So I just read the script to casablanca. It was TYPED on a typewriter in 1942 then I presume it's been photocopied to death for the last 60 years...it was a nightmare to read. First e turns into something that could be an o or maybe something else and lots of the charactor set like g in example get very hard to read with an old font set and bits missing (added ink blobs too) from photocopying. So you would think that if reading by shape helped with ignoring the misspelling (there was plenty of typos too) it wouldn't have been a big deal as the shape of most of the badly photocopied pages should be the same. But it made it quite difficult to read actually. I read at 690 words a minute which should put me in the read by shape camp, but now I wonder. I certainly didn't read that fast tonight. It took me an hour and 50 minutes to read 147 pages of script (which have more than normal amounts of blank space due to formating) so that's quite a lot slower than normal for me. It did matter that the details were not filled in.

        • jwz says:

          I gave them to Noah, because he was likely to provide them with a more nurturing home than I. And yes, they worked, though something new tended to go wrong with the hardware each time I powered them up... They were not made to last.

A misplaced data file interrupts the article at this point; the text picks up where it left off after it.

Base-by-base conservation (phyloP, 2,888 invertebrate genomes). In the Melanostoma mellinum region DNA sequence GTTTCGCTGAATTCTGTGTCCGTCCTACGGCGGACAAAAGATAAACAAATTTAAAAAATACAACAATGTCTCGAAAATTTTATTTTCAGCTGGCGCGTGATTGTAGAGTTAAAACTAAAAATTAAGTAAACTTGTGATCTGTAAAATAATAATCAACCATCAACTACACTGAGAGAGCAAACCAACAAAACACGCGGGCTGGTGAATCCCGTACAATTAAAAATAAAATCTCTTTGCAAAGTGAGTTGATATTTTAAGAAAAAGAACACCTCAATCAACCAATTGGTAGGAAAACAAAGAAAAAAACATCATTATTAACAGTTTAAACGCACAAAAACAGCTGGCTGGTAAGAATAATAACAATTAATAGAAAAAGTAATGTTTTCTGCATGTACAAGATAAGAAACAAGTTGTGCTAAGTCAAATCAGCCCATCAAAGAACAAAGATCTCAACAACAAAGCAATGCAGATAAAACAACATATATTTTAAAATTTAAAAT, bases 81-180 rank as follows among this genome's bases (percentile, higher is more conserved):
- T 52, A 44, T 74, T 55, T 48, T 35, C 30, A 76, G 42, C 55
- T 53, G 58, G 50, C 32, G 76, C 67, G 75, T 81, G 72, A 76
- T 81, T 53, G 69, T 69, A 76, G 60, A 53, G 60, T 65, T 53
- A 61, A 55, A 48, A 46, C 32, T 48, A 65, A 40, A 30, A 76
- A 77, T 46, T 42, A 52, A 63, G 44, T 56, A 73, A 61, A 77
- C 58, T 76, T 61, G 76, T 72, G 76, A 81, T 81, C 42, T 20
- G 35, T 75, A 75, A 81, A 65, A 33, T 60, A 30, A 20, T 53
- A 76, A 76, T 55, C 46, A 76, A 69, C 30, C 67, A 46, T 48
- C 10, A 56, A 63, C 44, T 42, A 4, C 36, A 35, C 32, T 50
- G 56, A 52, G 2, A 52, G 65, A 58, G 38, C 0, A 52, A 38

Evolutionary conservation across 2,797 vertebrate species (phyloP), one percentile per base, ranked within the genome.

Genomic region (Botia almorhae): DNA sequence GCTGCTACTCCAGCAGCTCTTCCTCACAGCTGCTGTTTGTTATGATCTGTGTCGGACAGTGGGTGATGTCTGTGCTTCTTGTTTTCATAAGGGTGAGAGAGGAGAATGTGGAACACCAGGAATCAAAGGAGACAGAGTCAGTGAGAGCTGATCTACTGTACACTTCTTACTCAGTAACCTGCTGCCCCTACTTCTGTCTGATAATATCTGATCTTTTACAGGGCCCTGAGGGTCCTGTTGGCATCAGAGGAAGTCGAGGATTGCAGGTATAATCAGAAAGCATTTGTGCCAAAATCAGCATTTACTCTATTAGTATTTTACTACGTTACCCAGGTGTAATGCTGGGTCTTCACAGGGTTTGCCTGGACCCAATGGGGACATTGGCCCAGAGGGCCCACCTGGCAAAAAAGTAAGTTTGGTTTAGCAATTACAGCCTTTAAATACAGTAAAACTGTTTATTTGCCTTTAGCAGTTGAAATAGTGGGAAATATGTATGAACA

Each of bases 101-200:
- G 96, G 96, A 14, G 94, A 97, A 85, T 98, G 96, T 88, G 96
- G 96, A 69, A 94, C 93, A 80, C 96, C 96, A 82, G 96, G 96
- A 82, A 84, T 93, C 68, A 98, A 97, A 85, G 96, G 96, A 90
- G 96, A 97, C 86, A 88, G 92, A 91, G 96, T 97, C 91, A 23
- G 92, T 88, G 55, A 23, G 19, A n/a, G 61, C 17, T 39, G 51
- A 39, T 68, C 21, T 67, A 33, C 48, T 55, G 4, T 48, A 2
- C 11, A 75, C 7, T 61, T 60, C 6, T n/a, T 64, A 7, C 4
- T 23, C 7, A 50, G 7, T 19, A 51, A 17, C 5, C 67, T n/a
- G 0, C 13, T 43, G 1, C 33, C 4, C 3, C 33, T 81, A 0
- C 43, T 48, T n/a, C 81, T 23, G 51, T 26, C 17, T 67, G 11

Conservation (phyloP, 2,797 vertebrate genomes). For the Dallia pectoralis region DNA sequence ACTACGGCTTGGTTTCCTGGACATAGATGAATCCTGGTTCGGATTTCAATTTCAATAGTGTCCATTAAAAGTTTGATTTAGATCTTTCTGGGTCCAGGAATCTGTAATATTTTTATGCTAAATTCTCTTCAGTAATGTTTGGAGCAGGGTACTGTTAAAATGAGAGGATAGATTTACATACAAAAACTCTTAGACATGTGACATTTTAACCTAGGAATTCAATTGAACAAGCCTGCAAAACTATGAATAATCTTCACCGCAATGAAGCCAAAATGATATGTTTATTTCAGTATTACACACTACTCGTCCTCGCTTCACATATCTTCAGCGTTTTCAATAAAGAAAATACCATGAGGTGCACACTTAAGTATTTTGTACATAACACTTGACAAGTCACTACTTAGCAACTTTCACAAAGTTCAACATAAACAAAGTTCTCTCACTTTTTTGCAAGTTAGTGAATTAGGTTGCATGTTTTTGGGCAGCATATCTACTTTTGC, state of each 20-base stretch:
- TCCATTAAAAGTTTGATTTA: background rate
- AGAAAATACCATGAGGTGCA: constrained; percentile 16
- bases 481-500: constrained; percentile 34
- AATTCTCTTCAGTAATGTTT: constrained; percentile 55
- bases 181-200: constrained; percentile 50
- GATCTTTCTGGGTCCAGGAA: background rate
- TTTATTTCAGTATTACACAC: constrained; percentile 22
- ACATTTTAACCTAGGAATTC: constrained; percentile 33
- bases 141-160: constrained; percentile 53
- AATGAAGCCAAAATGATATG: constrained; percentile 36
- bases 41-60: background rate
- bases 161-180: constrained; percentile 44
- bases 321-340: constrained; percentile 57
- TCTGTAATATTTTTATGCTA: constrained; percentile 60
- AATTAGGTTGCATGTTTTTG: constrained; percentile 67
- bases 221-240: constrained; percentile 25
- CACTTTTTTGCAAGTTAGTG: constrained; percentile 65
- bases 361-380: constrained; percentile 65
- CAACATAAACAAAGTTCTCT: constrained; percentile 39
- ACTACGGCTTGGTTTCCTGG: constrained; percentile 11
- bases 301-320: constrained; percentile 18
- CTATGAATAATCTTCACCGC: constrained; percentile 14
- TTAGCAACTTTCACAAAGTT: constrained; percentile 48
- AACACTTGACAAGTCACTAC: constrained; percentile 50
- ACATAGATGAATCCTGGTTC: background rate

Lispm Emacs was ZMACS (ZWEI), and it was great: nearly every user-visible feature I added to Lucid Emacs (font-lock mode, active regions, etc.) was cribbed from there.

          I wonder how the Explorer emulator project is going... (Page last modified April 2002, says it's not booting all the way yet.)

    • jwz says:

      Hey, I only "cheated" in that, if you scrmable the Perl reserved wrods, it doesn't run so good.

      • ronbar says:

        I was going to say that modifying the script a bit to change only non-reserved words would be easy except for ignoring reserved words, but then I realized how big an exception that is. So I think you should write it in Python instead. Python makes everything all better. And write the web version in PHP and use procmail to filter those evites.

        • Rather than teaching the script how to parse Perl, you could teach the script to ask Perl how the text will be parsed, and if a particular permutation changes the meaning of a text, undo it. The tricky part is making this efficient for large input texts.

          And then you have a source code shrouder. Another interesting constraint is to make it reversible if you know the seed for the PRNG.

  10. greyface says:

    The problem with the article is this phrase "The rset can be a total mses and you can sitll raed it wouthit a porbelm." Without problem does not solely imply "with success." The fact is, it takes longer, and more energy to read things that are less correct.